type channel = { input_char: unit -> char; close_in: unit -> unit }
type channel_generator = string ->  channel

We could go fancy and manifest the type with an existential

type 'a channel = 
  { open_fn: string -> 'a; input_char: 'a -> char; close_in: 'a -> unit }
type chan = Any: 'a channel -> chan

but this has mainly the advantage to illustrate the fact that you are never using the non-existentially qualified 'a channel which means that in the current version of your code, modular (explicits or) implicits is not a good fit: we are not selecting a module to provide functions for a type, we have an object (aka an existentially qualified record) with some hidden inner type that we never need to know.

3 Likes

Sure, I can always convert the thing into a “object” with a functional API. We’ve been doing that forever, coding things that look weakly like objects, as records with fields that are all functions. But I wanted to retain the data-type-like feel of the code. In any case, this wasn’t a real problem, but rather something I transliterated from Rust to OCaml, to see how it would feel in OCaml.

ETA: And this was a tiny case; the general thing I was trying to express, was that it seemed like Rust’s “traits” (aka modular implicits) contributed to a certain succinctness. That was all.

it’s always fun to bust out the big guns, gotta admit : P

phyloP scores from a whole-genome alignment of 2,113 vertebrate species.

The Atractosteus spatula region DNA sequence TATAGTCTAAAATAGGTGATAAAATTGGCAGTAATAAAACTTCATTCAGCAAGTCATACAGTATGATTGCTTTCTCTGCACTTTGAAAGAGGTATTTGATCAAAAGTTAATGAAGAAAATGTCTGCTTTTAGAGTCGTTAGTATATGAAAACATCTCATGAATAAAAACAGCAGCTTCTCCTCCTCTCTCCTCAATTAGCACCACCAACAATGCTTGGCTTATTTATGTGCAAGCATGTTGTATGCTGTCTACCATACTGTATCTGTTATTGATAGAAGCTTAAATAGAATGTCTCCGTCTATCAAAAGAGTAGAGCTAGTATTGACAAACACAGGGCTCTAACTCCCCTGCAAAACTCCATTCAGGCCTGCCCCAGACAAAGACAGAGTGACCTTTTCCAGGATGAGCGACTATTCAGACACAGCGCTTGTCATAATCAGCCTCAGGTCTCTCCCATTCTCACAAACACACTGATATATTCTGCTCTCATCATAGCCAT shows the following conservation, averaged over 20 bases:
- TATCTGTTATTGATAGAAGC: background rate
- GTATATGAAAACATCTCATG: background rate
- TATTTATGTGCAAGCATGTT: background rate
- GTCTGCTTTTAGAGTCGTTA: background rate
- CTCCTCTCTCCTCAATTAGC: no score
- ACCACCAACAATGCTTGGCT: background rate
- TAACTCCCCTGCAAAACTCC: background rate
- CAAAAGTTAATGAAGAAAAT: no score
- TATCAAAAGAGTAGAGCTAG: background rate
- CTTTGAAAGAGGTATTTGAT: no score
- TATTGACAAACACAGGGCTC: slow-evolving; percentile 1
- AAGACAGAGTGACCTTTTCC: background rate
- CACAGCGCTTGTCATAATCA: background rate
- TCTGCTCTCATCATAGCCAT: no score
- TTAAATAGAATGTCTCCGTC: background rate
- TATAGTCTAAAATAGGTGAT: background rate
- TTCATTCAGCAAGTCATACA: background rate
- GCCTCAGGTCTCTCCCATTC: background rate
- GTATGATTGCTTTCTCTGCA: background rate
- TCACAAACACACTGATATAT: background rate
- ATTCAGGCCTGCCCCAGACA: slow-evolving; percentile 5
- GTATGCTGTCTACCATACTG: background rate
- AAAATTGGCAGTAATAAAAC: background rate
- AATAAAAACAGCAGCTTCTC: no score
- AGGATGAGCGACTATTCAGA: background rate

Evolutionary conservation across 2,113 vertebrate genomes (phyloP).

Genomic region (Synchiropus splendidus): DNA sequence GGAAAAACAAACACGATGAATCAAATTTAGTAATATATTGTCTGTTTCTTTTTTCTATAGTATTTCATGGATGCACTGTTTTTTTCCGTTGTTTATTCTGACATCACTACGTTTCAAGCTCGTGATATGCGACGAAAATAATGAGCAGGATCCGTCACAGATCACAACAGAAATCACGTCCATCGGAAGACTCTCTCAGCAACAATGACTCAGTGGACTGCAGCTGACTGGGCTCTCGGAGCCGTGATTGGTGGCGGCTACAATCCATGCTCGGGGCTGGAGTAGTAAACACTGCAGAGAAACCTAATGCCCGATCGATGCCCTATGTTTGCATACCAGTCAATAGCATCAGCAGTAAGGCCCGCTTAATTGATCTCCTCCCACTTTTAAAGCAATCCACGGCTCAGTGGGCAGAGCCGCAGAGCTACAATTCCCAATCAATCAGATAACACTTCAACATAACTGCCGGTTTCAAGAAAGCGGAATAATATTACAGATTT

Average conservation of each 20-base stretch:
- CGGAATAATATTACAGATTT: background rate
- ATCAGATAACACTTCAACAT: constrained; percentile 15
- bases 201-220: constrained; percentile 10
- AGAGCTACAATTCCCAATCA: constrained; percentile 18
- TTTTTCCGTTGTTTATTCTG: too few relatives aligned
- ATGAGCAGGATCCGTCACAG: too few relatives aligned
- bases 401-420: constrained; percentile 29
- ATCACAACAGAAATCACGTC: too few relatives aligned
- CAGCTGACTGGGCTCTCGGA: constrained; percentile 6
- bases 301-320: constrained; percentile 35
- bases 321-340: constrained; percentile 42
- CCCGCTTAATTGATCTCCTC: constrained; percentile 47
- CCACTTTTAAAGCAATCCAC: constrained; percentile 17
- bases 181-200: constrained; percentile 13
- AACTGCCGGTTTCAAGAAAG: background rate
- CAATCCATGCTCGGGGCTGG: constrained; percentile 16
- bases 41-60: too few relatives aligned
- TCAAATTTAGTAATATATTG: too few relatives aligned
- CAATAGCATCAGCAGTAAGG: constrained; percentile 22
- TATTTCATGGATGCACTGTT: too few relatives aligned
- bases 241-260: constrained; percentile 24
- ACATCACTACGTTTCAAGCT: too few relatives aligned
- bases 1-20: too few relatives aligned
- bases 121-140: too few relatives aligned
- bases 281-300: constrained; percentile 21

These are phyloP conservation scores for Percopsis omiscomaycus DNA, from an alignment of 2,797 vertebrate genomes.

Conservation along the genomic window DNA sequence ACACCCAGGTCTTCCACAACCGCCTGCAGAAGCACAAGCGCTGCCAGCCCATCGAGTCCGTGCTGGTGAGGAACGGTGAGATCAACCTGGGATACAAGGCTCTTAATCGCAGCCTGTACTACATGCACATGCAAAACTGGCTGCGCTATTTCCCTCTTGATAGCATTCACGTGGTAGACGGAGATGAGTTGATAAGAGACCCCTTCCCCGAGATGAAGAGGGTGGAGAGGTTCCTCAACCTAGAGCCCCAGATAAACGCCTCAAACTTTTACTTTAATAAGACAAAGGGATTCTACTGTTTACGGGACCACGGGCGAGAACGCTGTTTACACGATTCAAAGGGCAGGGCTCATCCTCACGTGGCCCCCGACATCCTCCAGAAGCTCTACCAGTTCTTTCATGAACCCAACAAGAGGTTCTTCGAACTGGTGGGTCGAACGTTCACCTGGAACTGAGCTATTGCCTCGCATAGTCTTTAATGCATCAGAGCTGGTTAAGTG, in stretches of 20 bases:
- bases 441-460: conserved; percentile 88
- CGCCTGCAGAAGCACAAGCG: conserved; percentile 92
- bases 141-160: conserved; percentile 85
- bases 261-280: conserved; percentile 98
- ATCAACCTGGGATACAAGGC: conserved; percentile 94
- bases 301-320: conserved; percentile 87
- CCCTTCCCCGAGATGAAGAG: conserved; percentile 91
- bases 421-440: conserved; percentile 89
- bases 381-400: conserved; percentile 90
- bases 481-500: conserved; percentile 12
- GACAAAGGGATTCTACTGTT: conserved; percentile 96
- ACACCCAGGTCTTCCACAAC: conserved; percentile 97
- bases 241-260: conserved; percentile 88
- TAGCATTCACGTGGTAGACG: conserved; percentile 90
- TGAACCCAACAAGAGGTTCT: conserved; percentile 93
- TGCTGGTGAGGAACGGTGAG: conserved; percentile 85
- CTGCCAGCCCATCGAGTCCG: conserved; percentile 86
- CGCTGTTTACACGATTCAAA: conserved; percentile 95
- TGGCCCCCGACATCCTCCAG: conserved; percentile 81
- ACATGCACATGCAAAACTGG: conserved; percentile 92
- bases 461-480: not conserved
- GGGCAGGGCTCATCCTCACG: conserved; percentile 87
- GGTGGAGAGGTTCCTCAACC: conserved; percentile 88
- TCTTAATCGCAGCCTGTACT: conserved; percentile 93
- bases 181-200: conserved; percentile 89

1 Like

I think it’s kind of counter-productive to want a in_channel type at all. This is what I’ve been doing, more and more:

module type INPUT = sig
  val read_char : unit -> char
  val read : bytes -> int -> int -> int
  val close : unit -> unit
end

type input = (module INPUT)

let open_file (filename:string) : input =
  let ic = open_in filename in
  (module struct
    let read_char() = input_char ic
    let read = input ic
    let close() = close_in ic
 end)


let do_sth (module IN:INPUT) =
  IC.read_char ();
  IC.read …

This behaves like classic objects in other languages and there’s no complicated typing going on (what with each implementation having its own channel type).

2 Likes

You got me curious: what’s the reason for using a first-class module here instead of a record or an object?

Of course!

  • compared to records, I find first-class modules to be a lot more convenient for this use case. I still use records for data, but a record-of-function is often less convenient. For example, modules allow you to use include, they directly handle down-casting as a way to hide internal state (whereas for modules you need to close over values created before the record); module types are structural, so I don’t need to worry about disambiguation, whereas records need more care there. In terms of performance both seem exactly the same, from my toy benchmarks.
  • compared to objects, first-class modules are a bit less convenient (no runtime-free cast, no true inheritance/mixin), but LSP and other tools are fragile. In addition, invoking an object method seems to be roughly twice as slow as a record/module field access — I suppose it’s because the latter is just an access via offset. That’s on a micro benchmark so in reality it might be worse.
5 Likes

I was trying to emulate the use of Rust traits, by writing code that could have been inferred by the modular-implicits proposed compiler. At least, as I understand it (I’m buried in Rust, so I can’t take the time to understand it well, sadly).

I managed to make it work… But you’d need a forall type at least… so it’s not much of an ergonomic improvement over passing a packed module:

let with_input_file fname
      (f : <run : 'ch. (module READER with type in_channel = 'ch) -> 'ch -> 'a>)
=
  let (module M) =
    if Fpath.(fname |> v |> has_ext "gz") then
      gzreader
    else stdreader in
  f#run (module M) (M.open_in fname)
2 Likes